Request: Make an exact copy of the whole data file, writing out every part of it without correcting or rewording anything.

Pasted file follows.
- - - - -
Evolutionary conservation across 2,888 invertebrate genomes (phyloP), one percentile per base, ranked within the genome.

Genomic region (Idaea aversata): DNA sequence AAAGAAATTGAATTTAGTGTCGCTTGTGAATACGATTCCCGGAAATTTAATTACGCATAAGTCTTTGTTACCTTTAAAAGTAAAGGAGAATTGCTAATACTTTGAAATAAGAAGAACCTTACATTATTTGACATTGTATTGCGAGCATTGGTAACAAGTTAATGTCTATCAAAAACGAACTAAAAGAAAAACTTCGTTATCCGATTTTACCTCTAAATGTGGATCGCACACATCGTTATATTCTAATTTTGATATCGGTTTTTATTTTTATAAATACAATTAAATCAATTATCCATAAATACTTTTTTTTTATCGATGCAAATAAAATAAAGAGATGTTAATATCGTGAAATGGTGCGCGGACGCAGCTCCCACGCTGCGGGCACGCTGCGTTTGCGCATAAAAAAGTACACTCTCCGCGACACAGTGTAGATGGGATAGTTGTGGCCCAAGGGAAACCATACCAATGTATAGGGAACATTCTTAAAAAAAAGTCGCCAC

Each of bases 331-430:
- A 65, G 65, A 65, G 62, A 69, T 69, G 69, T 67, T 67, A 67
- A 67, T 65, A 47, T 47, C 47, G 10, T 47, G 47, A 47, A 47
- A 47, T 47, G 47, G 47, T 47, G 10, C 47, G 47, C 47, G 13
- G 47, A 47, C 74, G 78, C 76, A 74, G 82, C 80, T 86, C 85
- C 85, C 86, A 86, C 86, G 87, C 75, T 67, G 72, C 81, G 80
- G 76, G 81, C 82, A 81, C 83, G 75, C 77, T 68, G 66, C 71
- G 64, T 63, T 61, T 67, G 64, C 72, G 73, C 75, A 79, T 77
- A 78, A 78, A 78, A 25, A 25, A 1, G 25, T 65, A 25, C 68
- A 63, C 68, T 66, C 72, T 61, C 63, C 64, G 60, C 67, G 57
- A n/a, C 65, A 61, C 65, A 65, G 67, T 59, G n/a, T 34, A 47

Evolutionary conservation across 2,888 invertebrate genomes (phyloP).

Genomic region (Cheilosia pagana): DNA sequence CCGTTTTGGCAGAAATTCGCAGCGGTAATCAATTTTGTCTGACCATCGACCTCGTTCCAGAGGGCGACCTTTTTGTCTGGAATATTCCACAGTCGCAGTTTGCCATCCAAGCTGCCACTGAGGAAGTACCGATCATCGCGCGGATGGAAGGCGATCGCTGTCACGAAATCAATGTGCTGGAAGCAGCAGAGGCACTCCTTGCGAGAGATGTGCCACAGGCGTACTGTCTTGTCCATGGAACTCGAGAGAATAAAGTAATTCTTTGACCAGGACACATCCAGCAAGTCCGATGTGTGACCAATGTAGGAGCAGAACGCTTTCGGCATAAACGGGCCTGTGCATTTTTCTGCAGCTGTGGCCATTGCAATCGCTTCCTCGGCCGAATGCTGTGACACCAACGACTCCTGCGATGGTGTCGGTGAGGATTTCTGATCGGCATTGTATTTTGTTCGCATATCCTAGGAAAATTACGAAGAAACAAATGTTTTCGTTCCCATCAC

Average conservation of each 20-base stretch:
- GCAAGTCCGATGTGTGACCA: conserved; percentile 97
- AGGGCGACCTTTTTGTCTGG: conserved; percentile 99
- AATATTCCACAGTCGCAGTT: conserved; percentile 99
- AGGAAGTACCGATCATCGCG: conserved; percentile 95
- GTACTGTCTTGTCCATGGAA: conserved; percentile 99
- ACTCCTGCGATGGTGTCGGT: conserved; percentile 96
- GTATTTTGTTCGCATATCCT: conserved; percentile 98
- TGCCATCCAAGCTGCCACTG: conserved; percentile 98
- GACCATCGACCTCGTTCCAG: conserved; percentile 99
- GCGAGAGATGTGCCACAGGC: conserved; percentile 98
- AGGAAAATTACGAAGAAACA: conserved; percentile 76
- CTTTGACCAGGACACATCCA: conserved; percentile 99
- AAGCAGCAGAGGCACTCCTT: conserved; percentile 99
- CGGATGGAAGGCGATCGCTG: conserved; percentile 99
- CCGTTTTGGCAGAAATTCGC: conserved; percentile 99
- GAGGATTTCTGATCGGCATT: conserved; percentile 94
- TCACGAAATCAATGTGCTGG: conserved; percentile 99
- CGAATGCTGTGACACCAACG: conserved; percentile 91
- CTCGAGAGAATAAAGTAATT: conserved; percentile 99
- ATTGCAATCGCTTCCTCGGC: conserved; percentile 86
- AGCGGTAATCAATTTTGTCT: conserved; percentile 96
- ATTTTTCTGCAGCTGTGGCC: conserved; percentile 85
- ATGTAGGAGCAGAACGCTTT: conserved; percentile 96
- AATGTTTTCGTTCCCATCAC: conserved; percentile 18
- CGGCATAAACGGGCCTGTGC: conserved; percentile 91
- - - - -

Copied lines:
Evolutionary conservation across 2,888 invertebrate genomes (phyloP), one percentile per base, ranked within the genome.

Genomic region (Idaea aversata): DNA sequence AAAGAAATTGAATTTAGTGTCGCTTGTGAATACGATTCCCGGAAATTTAATTACGCATAAGTCTTTGTTACCTTTAAAAGTAAAGGAGAATTGCTAATACTTTGAAATAAGAAGAACCTTACATTATTTGACATTGTATTGCGAGCATTGGTAACAAGTTAATGTCTATCAAAAACGAACTAAAAGAAAAACTTCGTTATCCGATTTTACCTCTAAATGTGGATCGCACACATCGTTATATTCTAATTTTGATATCGGTTTTTATTTTTATAAATACAATTAAATCAATTATCCATAAATACTTTTTTTTTATCGATGCAAATAAAATAAAGAGATGTTAATATCGTGAAATGGTGCGCGGACGCAGCTCCCACGCTGCGGGCACGCTGCGTTTGCGCATAAAAAAGTACACTCTCCGCGACACAGTGTAGATGGGATAGTTGTGGCCCAAGGGAAACCATACCAATGTATAGGGAACATTCTTAAAAAAAAGTCGCCAC

Each of bases 331-430:
- A 65, G 65, A 65, G 62, A 69, T 69, G 69, T 67, T 67, A 67
- A 67, T 65, A 47, T 47, C 47, G 10, T 47, G 47, A 47, A 47
- A 47, T 47, G 47, G 47, T 47, G 10, C 47, G 47, C 47, G 13
- G 47, A 47, C 74, G 78, C 76, A 74, G 82, C 80, T 86, C 85
- C 85, C 86, A 86, C 86, G 87, C 75, T 67, G 72, C 81, G 80
- G 76, G 81, C 82, A 81, C 83, G 75, C 77, T 68, G 66, C 71
- G 64, T 63, T 61, T 67, G 64, C 72, G 73, C 75, A 79, T 77
- A 78, A 78, A 78, A 25, A 25, A 1, G 25, T 65, A 25, C 68
- A 63, C 68, T 66, C 72, T 61, C 63, C 64, G 60, C 67, G 57
- A n/a, C 65, A 61, C 65, A 65, G 67, T 59, G n/a, T 34, A 47

Evolutionary conservation across 2,888 invertebrate genomes (phyloP).

Genomic region (Cheilosia pagana): DNA sequence CCGTTTTGGCAGAAATTCGCAGCGGTAATCAATTTTGTCTGACCATCGACCTCGTTCCAGAGGGCGACCTTTTTGTCTGGAATATTCCACAGTCGCAGTTTGCCATCCAAGCTGCCACTGAGGAAGTACCGATCATCGCGCGGATGGAAGGCGATCGCTGTCACGAAATCAATGTGCTGGAAGCAGCAGAGGCACTCCTTGCGAGAGATGTGCCACAGGCGTACTGTCTTGTCCATGGAACTCGAGAGAATAAAGTAATTCTTTGACCAGGACACATCCAGCAAGTCCGATGTGTGACCAATGTAGGAGCAGAACGCTTTCGGCATAAACGGGCCTGTGCATTTTTCTGCAGCTGTGGCCATTGCAATCGCTTCCTCGGCCGAATGCTGTGACACCAACGACTCCTGCGATGGTGTCGGTGAGGATTTCTGATCGGCATTGTATTTTGTTCGCATATCCTAGGAAAATTACGAAGAAACAAATGTTTTCGTTCCCATCAC

Average conservation of each 20-base stretch:
- GCAAGTCCGATGTGTGACCA: conserved; percentile 97
- AGGGCGACCTTTTTGTCTGG: conserved; percentile 99
- AATATTCCACAGTCGCAGTT: conserved; percentile 99
- AGGAAGTACCGATCATCGCG: conserved; percentile 95
- GTACTGTCTTGTCCATGGAA: conserved; percentile 99
- ACTCCTGCGATGGTGTCGGT: conserved; percentile 96
- GTATTTTGTTCGCATATCCT: conserved; percentile 98
- TGCCATCCAAGCTGCCACTG: conserved; percentile 98
- GACCATCGACCTCGTTCCAG: conserved; percentile 99
- GCGAGAGATGTGCCACAGGC: conserved; percentile 98
- AGGAAAATTACGAAGAAACA: conserved; percentile 76
- CTTTGACCAGGACACATCCA: conserved; percentile 99
- AAGCAGCAGAGGCACTCCTT: conserved; percentile 99
- CGGATGGAAGGCGATCGCTG: conserved; percentile 99
- CCGTTTTGGCAGAAATTCGC: conserved; percentile 99
- GAGGATTTCTGATCGGCATT: conserved; percentile 94
- TCACGAAATCAATGTGCTGG: conserved; percentile 99
- CGAATGCTGTGACACCAACG: conserved; percentile 91
- CTCGAGAGAATAAAGTAATT: conserved; percentile 99
- ATTGCAATCGCTTCCTCGGC: conserved; percentile 86
- AGCGGTAATCAATTTTGTCT: conserved; percentile 96
- ATTTTTCTGCAGCTGTGGCC: conserved; percentile 85
- ATGTAGGAGCAGAACGCTTT: conserved; percentile 96
- AATGTTTTCGTTCCCATCAC: conserved; percentile 18
- CGGCATAAACGGGCCTGTGC: conserved; percentile 91